I came across this archive of all the Byte magazine covers which some energetic soul has scanned. They go all the way back to the first issue in January 1977.
Here’s the first one I bought at McGills Technical Books in Elizabeth Street, Melbourne:
In a world where computers are everywhere, it’s hard to imagine how exciting it was to get your hands on a real computer in 1977. Byte was the go-to magazine back then for enthusiasts exploring the idea of owning a “personal” computer.
There was a thriving market in development boards for the different microprocessors, but you had to assemble them from scratch by soldering components to a board. If you were really cashed up you could get a fully assembled board like this one from an obscure company in California:
I pored over the ads in Byte and vacuumed up the articles on assembly language, threaded interpretive languages and wire wrapping. Eventually I conned my wife into diverting much-needed funds from our house savings for a Z80 Starter System from SD Systems.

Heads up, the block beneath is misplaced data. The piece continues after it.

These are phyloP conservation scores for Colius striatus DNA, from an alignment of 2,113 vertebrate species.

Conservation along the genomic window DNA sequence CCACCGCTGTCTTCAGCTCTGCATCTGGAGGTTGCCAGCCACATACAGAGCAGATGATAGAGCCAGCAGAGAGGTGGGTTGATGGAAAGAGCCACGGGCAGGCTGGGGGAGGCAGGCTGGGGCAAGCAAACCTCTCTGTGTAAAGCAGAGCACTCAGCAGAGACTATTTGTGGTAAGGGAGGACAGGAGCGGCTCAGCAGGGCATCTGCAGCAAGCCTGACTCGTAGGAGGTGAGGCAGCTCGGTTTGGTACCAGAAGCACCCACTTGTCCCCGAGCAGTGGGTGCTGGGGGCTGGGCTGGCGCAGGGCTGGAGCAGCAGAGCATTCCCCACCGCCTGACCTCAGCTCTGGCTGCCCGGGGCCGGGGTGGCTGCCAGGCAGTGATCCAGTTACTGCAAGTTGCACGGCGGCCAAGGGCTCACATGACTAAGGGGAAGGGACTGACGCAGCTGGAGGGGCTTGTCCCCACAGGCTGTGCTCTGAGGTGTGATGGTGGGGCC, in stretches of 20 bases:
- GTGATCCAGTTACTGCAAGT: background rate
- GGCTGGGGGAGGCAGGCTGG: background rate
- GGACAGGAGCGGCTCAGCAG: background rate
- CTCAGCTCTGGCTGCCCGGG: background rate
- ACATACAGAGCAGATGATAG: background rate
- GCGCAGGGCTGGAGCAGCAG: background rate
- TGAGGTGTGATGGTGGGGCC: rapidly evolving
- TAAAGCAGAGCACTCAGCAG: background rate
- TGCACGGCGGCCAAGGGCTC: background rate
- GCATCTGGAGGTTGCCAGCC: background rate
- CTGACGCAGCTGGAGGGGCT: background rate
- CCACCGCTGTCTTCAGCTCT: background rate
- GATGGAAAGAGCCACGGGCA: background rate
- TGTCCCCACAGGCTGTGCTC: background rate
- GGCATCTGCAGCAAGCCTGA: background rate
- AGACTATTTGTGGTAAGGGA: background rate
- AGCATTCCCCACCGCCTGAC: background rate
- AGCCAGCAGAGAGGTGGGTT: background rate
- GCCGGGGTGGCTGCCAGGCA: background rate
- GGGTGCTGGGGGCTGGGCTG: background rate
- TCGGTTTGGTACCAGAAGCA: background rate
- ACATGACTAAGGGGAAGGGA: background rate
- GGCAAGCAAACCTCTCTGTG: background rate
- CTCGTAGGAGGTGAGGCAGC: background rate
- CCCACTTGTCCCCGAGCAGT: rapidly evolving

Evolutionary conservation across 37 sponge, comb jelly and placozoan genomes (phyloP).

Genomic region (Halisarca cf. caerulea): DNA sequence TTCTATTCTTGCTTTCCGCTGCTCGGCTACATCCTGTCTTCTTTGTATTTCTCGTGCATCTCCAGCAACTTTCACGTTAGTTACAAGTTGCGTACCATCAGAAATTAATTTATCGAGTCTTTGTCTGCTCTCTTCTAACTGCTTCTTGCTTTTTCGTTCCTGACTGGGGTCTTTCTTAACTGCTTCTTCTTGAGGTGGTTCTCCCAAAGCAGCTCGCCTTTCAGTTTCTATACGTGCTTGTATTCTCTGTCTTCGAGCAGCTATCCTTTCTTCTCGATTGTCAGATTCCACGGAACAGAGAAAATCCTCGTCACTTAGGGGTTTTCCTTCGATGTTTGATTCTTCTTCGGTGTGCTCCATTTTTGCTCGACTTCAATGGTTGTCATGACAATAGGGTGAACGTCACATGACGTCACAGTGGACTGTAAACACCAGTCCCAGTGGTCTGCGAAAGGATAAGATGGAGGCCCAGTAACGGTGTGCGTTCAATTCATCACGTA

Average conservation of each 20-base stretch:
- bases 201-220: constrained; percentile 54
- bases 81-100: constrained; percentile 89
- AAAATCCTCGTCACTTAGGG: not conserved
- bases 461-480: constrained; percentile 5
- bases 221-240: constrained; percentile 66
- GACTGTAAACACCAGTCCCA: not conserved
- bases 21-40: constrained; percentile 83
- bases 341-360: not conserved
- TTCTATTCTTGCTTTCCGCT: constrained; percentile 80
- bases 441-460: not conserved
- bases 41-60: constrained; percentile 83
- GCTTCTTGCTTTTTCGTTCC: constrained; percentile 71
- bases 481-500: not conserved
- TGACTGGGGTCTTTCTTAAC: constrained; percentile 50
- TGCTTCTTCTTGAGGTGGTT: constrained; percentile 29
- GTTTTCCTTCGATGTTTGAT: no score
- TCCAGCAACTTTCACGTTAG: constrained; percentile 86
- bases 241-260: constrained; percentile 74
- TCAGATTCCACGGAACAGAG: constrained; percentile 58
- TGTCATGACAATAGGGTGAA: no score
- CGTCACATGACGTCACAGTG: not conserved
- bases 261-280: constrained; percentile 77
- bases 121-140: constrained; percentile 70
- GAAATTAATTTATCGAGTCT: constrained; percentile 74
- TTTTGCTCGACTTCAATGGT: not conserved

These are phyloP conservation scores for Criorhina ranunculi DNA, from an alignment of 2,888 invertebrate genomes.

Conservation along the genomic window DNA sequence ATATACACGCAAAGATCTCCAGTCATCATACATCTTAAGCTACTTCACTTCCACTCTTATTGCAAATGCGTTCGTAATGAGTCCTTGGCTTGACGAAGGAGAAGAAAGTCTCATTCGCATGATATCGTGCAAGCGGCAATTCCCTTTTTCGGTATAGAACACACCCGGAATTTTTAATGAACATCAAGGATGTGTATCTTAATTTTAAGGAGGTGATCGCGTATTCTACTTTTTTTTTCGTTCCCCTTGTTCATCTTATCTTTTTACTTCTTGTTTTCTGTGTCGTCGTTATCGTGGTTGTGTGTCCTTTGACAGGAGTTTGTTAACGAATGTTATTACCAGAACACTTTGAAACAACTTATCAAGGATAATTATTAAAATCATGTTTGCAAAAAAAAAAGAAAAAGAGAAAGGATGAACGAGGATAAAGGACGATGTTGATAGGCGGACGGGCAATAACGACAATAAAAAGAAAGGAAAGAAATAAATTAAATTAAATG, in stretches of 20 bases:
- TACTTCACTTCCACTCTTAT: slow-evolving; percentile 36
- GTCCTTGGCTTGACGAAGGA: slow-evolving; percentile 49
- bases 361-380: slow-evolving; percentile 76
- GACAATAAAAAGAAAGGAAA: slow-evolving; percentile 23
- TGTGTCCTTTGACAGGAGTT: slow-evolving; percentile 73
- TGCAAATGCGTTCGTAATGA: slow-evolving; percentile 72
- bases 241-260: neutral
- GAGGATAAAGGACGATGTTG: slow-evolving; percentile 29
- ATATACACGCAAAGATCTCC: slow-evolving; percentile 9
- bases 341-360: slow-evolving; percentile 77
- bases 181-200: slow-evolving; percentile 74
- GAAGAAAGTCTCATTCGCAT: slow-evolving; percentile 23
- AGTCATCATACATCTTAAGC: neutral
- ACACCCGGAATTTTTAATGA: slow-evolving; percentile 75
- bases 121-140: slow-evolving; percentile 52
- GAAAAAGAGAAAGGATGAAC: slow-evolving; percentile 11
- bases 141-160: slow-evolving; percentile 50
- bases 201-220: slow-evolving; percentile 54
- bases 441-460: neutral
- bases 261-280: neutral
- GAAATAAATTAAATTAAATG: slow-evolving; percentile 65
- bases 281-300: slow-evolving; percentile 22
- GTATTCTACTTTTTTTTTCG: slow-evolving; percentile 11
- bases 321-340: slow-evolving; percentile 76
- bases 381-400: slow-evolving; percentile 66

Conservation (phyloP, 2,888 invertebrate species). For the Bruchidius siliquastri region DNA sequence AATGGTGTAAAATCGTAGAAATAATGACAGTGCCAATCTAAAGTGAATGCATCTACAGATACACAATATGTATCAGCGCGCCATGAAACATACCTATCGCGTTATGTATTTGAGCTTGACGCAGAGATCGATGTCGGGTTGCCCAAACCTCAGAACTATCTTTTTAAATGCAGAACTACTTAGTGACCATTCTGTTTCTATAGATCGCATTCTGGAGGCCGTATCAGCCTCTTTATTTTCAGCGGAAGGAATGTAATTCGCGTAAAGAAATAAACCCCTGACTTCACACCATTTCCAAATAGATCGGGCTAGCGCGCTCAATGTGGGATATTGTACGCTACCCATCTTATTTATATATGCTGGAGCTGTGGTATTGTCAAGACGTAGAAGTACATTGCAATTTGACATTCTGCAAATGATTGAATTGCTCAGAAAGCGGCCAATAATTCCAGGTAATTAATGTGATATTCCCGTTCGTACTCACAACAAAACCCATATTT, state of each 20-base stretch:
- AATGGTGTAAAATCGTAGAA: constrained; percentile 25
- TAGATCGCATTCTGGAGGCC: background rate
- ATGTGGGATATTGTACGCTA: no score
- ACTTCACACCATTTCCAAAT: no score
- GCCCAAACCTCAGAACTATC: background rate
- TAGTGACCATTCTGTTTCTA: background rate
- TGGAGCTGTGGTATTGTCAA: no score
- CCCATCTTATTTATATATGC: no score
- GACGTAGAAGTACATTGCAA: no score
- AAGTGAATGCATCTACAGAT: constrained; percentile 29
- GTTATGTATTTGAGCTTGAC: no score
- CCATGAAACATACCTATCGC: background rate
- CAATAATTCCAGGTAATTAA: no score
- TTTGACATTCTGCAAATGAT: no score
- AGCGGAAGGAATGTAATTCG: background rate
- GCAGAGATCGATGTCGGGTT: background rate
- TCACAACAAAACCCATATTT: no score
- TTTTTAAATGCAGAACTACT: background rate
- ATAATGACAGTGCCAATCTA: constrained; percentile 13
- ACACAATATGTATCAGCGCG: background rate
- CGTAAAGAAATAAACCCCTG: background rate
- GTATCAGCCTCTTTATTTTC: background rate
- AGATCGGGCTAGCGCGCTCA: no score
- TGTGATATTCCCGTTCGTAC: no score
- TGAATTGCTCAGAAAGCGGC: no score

1024 bytes of RAM (expandable to 2048 bytes!), a 2K EPROM programmer, a cassette interface to store programs and the all-important S100 bus expansion so I would never have to buy another computer again.
Doesn’t sound like much, but it eventually had:
- Sargon chess
- Space Invaders
- A 3D graphical maze
- A voice synthesizer using the Votrax SSI-263AP
- An AY-3-8910 as a 3-voice programmable sound generator
- A floppy disk interface for a 720K 3.5″ drive
I still have the S100 cards pinned to my wall for nostalgia.
Here is the wire wrap board with all the specialty chips crammed up one end to maximise the board usage:
… and here’s the rat’s nest of wire-wrap on the back:
I need to go off for a quiet sob now, or maybe get inspired to get off my arse and build something.